Reducing phosphorus in waterways

Dr. Darshani Kumaragamage ©UWinnipeg

Dr. Darshani Kumaragamage is dispelling the myth that farmers and livestock producers are to blame for increased phosphorus release into waterways, leading to algae blooms in Lake Winnipeg.

Through a Natural Sciences and Engineering Research Council of Canada (NSERC) Discovery Grant, the associate professor of environmental studies and sciences has been looking at ways farmers can reduce phosphorus runoff during the spring snowmelt.

“Most of the research conducted elsewhere has been trying to minimize erosion and the water running off, and, by doing that, they have been able to really control phosphorus coming from soils to waterways,” she explained. “What we have (here on the prairies) is a unique situation, because most of our phosphorus gets into the lake during the snowmelt runoff.”

But how does phosphorus get into the snowmelt runoff? Kumaragamage says when snowmelt water is stagnant on a field for as long as two or three weeks, soil releases phosphorus into the overlying water.

And when the snowmelt water goes into waterways, that’s when the issues begin.

Researchers collecting intact soil columns from agricultural fields for laboratory studies.

“We found that the overlying water had a phosphorus concentration about 15-times more when it was flooded for about six to seven weeks, and it continued to increase over time,” she said.

Along with the NSERC Discovery Grant, Environment Canada then awarded her a grant to look at certain soil amendments, and if they could reduce the amount of phosphorus that flows into flood water.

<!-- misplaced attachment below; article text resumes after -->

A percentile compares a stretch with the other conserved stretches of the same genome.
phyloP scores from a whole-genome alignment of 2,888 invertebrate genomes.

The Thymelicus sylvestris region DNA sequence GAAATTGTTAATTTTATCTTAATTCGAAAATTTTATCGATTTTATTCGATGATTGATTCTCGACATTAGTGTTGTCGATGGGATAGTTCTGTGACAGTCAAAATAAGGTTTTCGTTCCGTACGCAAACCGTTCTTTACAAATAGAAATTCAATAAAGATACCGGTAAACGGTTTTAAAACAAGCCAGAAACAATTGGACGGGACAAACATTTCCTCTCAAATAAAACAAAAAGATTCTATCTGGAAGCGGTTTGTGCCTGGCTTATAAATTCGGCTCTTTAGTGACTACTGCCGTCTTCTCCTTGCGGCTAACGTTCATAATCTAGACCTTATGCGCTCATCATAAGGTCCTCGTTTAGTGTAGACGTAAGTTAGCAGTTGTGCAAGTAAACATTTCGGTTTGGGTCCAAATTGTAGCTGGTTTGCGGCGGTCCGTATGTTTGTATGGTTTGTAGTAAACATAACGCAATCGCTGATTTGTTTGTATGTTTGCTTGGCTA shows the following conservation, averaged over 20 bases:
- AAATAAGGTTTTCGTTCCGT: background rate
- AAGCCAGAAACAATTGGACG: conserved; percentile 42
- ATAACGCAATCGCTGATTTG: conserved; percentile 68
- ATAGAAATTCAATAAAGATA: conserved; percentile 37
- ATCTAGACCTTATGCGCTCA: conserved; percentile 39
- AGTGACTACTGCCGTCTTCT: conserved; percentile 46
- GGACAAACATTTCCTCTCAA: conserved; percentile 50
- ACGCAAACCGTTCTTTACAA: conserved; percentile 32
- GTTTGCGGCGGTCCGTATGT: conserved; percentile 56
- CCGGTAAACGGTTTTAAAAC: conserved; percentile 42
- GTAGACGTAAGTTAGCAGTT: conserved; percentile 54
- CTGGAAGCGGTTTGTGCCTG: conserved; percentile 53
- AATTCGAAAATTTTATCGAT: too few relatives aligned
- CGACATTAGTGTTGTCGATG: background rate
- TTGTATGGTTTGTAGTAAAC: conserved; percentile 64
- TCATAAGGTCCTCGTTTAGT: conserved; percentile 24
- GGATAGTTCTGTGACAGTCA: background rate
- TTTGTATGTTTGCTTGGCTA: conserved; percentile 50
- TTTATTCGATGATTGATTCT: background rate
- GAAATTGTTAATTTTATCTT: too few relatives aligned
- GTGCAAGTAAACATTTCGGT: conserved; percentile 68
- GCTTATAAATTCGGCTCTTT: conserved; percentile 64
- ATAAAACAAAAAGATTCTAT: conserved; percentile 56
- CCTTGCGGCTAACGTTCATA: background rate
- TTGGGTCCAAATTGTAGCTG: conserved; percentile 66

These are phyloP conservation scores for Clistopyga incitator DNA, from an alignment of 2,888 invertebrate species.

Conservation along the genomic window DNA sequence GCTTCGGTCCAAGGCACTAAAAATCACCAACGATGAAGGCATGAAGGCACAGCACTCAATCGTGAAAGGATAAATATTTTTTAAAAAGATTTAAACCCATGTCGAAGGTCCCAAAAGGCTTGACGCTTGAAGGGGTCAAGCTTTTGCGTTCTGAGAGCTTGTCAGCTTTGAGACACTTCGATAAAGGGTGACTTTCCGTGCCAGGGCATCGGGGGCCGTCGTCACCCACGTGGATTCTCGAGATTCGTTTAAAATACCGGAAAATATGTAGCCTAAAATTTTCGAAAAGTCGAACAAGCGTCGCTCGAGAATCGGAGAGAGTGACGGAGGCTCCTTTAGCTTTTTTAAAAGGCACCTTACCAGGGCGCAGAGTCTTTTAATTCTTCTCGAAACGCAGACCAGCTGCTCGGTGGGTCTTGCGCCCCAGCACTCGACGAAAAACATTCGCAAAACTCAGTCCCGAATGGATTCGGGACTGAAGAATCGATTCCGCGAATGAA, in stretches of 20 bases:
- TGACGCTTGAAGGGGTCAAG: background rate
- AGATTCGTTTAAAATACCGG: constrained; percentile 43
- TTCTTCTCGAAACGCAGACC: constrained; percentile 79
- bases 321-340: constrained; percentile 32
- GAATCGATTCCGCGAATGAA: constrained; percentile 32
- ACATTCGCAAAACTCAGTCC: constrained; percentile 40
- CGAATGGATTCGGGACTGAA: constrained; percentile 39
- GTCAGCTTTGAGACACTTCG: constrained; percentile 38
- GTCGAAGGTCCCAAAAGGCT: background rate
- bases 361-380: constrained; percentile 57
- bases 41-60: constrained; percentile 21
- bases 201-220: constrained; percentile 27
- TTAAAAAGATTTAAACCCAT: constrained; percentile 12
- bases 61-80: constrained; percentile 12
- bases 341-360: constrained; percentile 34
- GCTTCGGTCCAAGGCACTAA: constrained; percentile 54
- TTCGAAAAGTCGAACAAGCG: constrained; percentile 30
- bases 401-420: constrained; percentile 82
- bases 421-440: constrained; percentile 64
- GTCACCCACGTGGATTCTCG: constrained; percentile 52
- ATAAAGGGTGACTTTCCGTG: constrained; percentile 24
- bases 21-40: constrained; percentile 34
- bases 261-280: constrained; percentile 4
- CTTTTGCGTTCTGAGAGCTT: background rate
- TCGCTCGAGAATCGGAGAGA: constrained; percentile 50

The idea, she said, was if farmers could point out what areas in the field gets flooded during the spring, then an amendment can be applied to that soil to reduce phosphorus released from soils during the snowmelt.

Five amendments were studied, which included gypsum, alum, magnesium sulphate, ferric chloride, and calcium carbonate. However, it’s too early to say which is the most effective and practical to use without doing field trials.

The next step is to start working with more Manitoban farmers. The goal is to go to fields that flood and take snowmelt runoff samples with, and without soil amendments, and analyze for phosphorus.

Come spring 2021, Kumaragamage said work will shift to farmers’ fields where they will, hopefully, begin testing the amendments.

“I think it’s important to reduce the contribution of phosphorus into waterways,” she said. “If every sector minimizes their contribution, then we’ll be able to see a real reduction.”

MEDIA CONTACT
Brandon Logan, Digital Communications Coordinator, The University of Winnipeg
P: 204.988.7129, E: b.logan@uwinnipeg.ca  

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